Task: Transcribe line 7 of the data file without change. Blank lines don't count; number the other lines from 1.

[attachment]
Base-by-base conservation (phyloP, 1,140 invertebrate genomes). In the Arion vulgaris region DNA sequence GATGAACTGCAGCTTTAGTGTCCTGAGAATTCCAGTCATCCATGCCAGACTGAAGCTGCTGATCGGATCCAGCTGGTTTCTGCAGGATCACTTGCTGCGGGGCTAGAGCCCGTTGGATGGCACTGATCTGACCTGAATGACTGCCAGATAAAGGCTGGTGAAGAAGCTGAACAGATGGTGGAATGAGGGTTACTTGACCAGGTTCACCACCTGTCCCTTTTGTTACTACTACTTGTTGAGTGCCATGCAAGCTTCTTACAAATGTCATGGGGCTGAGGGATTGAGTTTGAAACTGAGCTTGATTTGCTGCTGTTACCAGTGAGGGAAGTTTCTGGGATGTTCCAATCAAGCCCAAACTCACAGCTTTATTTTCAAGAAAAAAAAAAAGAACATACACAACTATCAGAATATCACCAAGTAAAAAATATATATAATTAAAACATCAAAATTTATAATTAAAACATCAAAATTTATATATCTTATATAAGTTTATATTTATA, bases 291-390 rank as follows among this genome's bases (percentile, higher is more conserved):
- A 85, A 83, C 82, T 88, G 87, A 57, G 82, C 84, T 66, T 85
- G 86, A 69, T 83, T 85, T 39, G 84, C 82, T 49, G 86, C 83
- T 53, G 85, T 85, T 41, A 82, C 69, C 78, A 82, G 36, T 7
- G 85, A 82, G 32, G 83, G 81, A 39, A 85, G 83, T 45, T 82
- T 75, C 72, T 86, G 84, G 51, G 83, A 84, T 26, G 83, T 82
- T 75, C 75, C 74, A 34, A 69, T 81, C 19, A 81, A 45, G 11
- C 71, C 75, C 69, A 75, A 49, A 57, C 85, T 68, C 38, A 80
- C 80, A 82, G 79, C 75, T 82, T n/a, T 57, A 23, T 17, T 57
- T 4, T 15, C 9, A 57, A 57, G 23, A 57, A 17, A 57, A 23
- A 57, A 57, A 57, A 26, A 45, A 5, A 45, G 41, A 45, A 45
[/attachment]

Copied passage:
- T 75, C 75, C 74, A 34, A 69, T 81, C 19, A 81, A 45, G 11